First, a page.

Monday, November 15, 2010

Poetic Justice?

OK, so today was Mom's funeral - and I am fine, really I am, just tired - and we made it through just fine.

But this is about yesterday, and I was too tired to post this then, but we had a visit from a trio of cackling old hens who came to the funeral home just to insert themselves to see what they could get for themselves.

The Friday before Mom died, one of her "club women" friends called my mother up and said that she was going to pick her up and take her to this little bazaar that she puts on every year. While Mom was there she bought a couple of these crocheted things and two “books” of poetry, that this woman insisted that my mother fell in love with.

Well you need only know that my mother and look at those poems to know that the painkillers were doing a number on her. And calling them “books” is a bit of a stretch because these “books” were three ring binders, with clear sheet protectors holding the pages in. Now I write and publish books, and get paid well for my books, but these were no books.

And the poems? Jesus! No, quite literally, Jesus, was in every poem. And that was not my mom. Never was. Mom was always offended by the way that this new breed of “christians” (lower case intended) always seemed to know the words of the bible but never seemed to practice their meanings. “The way they talk about Jesus this, and Jesus that, you’d think that he was their favorite cousin gone off to college or something.”

Anyway, the Hens came to funeral home, broke into the conversation I was having with someone from out of town and made sure I knew who they were, or at least who they were there playing in this Kabuki Theater we call Calling Hours.

The leader of the hens introduced herself – and she was just pleased as punch to make sure that I knew who they were and that she was the one with the brains (and the mouth) Then there was her sister, the simple one, who kept thinking that I was my husband and my husband was me, and then we got to their little friend who had the sourest look on her face. She looked like she was weaned on a lime. Looking at her even I got a bad taste in my mouth.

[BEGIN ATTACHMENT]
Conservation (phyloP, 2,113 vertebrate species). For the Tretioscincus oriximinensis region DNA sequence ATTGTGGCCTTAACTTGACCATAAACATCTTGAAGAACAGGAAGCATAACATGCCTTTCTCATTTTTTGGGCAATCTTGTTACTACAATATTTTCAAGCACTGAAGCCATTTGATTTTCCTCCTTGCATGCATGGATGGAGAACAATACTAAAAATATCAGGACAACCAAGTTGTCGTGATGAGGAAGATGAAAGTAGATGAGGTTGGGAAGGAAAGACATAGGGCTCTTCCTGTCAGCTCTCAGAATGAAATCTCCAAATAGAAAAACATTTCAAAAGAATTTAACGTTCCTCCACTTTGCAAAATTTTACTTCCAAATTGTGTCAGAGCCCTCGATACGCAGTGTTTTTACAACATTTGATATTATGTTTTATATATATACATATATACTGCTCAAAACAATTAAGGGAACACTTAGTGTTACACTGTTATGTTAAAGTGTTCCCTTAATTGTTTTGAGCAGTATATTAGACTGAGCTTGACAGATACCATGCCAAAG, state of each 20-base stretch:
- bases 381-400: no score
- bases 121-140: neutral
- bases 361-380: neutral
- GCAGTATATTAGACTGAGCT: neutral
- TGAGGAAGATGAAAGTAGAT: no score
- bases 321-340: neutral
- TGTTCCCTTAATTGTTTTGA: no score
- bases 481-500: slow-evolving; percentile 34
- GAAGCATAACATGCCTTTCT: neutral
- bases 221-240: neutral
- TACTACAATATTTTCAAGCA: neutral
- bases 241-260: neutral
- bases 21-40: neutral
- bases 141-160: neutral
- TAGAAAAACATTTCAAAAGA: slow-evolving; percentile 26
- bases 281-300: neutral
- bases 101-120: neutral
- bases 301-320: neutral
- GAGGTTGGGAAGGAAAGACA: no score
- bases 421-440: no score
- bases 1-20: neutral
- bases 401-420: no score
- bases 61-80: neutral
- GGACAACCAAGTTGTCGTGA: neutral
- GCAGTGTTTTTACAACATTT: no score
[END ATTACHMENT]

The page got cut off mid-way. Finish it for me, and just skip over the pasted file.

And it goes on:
But get this: the sour one was the author of the poetry book!   In the name of Helen Steiner Rice (see picture above) this woman was no Helen Steiner Rice!

EVIDENTLY, the simple hen told me, the poetry lady, at the egging on of lead old hen, had come to see her poetry book on display with the mementos and pictures of Mom in happier times.

And guess what…IT WASN”T THERE!

Rebuffed, she had come fishing for compliments, and not finding any, sat herself down in a corner and started to caste aspersions.

Meanwhile, the leader of the Three Old Hen's, was too busy to notice her friend, but she was taking notes on me, and making up the rest.

“Have you been weeping?” she asked.  Her face was rank with man made empathy.

I explained that, no, while I missed Mom, that I was quite relieved that she wasn’t bed ridden or worse, in horrible pain.

“But you must be prostrate with grief?” she asked, hopefully.

Again, my answer was no. “Like my mother, I am not one to be beside myself at these moments.”

“But what about the regrets?” she asked plaintively.

“Regrets are none. We did everything we could.”

“Well then,” she said, “we’ll be back tomorrow – I’m sure that you’ll feel differently.”

Why that nasty old so-and-so!

So what was this all about? Well first of all, she came to get a look at me because I’m gay, ergo, I am an emotional stereotype, and that would give her something to talk about. Two, she came with her bitter little friend hoping I would ask bitter little friend to do a reading at the funeral – AND – three, she came to have a look see so she would have something to gossip about at the next Club Meeting!

But my friends, I am telling you that at the funeral, it got better…

To be continued…


  1. Mistress MJ was raised in a very small village and these same 3 hens were at every funeral.

  2. why haven't they been plucked and poached? oy.

  3. Good Lord.
    Kabuki theater indeed.
    I can almost see their makeup.

  4. Did she really ask if you were "prostrate with grief"? I thought only Mammy used that phrase!

  5. She really did. And I'm sure she learned that phrase from the movies, too.

    And Norma, had I cut her down, can you imagine all the fun that I knew we were going to have with her the following day? I wasn't done having fun with her, yet. And not by a long shot...

  6. You've just perfectly illustrated why I stopped going to funerals years ago.